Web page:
A high-school girl named Makoto acquires the power to travel back in time, and decides to use it for her own personal benefits. Little does she know that she is affecting the lives of others just as much as she is her own.
Told in three interconnected segments, we follow a young man named Takaki through his life as cruel winters, cold technology, and finally, adult obligations and responsibility converge to test the delicate petals of love.
The main character travels to his hometown for his high school reunion. During the trip, he recalls the memories of the days in high school. Friendship, subtle love, a trip to Tokyo and so on all came back to him as the film evolves.Written by
Cary Wong <firstname.lastname@example.org>
I rarely write reviews for movies but I simply have to recommend this one and straighten a few things out. First off let me say that this is my top 3 favorite films from Ghibli Studio (the other two being Castle in the Sky, and My Neighbor Totoro). The reason I love it is because out of all the great Ghibli works, this one speaks to me the most. And the more I watch this film and the older I get, the more I appreciate it.
It's a shame that this little gem is often underrated, under-appreciated and neglected by Ghibli fans, because it's so not like anything Ghibli or Miyazaki has done so far (which, ironically, is one of the reasons why I love it so much). It doesn't follow the usual Miyazaki formula (i.e. brave and independent heroine, epic stories, unusual adventures...you get the picture). Instead, it just tells a simple (yet highly-effective) coming-of-age story about an ordinary high school teenager in a realistic and sincere way. You may not have the similar experience as the male protagonist, but you can certainly relate to him and understand what he's going through (at least I could).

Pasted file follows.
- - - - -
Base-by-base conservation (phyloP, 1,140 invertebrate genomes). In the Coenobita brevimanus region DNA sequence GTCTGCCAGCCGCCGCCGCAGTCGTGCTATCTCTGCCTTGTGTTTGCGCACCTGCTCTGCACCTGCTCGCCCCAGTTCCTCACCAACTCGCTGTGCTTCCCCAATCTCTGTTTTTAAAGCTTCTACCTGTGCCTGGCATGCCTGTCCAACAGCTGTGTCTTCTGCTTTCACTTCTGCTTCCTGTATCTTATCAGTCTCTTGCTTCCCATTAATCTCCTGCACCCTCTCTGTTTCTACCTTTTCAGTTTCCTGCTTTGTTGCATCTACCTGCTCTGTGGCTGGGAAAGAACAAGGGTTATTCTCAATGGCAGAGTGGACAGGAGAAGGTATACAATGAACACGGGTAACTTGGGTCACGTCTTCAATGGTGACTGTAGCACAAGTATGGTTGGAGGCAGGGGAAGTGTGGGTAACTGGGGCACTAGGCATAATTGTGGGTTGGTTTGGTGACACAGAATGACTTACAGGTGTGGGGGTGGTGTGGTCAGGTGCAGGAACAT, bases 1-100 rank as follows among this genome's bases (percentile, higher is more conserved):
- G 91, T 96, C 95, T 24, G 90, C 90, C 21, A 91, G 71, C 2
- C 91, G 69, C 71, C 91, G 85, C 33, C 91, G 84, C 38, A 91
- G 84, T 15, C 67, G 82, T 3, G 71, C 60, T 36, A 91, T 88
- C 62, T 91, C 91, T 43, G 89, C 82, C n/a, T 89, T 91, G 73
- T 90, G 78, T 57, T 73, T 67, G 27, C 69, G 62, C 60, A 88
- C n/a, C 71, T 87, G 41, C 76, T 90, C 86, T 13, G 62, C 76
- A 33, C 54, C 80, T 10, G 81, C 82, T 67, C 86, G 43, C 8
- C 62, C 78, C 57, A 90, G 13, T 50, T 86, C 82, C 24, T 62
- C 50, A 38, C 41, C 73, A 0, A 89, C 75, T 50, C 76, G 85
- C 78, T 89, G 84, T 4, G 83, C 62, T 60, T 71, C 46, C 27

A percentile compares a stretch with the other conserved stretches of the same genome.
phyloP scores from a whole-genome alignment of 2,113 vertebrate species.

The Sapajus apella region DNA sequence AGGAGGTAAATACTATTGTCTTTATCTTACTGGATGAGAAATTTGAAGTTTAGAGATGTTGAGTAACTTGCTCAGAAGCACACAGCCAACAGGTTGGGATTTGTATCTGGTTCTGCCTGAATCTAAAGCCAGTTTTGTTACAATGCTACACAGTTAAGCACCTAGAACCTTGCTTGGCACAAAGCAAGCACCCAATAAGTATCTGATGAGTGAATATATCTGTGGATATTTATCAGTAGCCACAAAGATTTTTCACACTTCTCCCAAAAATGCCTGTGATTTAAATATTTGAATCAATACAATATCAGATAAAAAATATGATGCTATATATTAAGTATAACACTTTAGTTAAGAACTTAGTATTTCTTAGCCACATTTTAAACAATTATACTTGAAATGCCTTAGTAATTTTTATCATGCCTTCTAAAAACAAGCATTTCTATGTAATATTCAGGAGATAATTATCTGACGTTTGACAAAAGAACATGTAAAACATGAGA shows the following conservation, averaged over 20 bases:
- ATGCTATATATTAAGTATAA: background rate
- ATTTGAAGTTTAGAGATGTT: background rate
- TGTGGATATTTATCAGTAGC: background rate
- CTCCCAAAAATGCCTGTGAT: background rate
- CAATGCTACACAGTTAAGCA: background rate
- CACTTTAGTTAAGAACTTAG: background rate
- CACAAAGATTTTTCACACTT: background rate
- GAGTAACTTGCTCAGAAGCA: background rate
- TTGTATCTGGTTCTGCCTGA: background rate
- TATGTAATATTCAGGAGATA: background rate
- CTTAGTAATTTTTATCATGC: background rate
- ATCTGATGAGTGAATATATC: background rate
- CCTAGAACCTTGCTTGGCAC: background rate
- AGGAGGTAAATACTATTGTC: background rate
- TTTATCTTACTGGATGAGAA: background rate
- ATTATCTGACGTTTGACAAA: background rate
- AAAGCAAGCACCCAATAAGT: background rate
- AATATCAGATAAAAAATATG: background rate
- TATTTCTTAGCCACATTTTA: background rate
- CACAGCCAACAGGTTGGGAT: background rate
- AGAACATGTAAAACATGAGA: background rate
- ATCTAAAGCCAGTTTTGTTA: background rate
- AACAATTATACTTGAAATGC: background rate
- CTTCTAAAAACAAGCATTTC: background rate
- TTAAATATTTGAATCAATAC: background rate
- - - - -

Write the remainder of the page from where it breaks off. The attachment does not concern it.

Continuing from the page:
Now it seems that the complaints from those who were less impressed by this film are mostly centered around the film's (seemingly) lack of a solid plot or exciting actions. To them I'd say you people just didn't get it. As some reviewers have said, this film is all about the subtleties. It's more of a character-driven film than a plot-driven one. In other words, it's more about how you feel about/relate to the characters (dialogs, emotions, relationships, etc) than what you see on screen (the plot, actions, stunning visuals, etc). The thing is you can't just watch the movie, you have to "feel" the movie and its characters as well. And it helps a great deal too if you also know a thing or two about the Japanese culture and life in small town there.
Truth to be told I never really enjoyed all those Miyazaki extravaganzas such as Princess Mononoke, Spirited Away or Howl's Moving Castle, which of course isn't to say that they are not great. Don't get me wrong, I can see why they are great masterpieces and why people would love them, but personally I just couldn't connect with any of those movies nor can I relate to the characters. I always felt I was merely watching the movie, instead of "experiencing" it. But with "The Ocean Waves/Umi Ga Kikoeru", I felt like I was the main character and his story was my story. For some reason this movie just speaks to me like no other Ghibli movies can. It might be an animated TV movie, but to me it felt more real than most of the live-action TV dramas out there, because everything shown in that movie seems so realistic and familiar and therefore gives you a similar warm and nostalgic feeling that you also get while watching movies like My Neighbor Totoro. I've heard it said that it's the small things in life that make living wonderful (or something like that), and I think this best describes how I feel about "Umi ga Kikoeru".
If you're into big epic/fantasy movies like Spirited Away or Howl's Moving Castle, chances are you probably won't like this one. At the end it really all comes down to whether you get this film or not. If you get it, you'll love it!
40 of 42 people found this review helpful.
Was this review helpful to you?
| Report this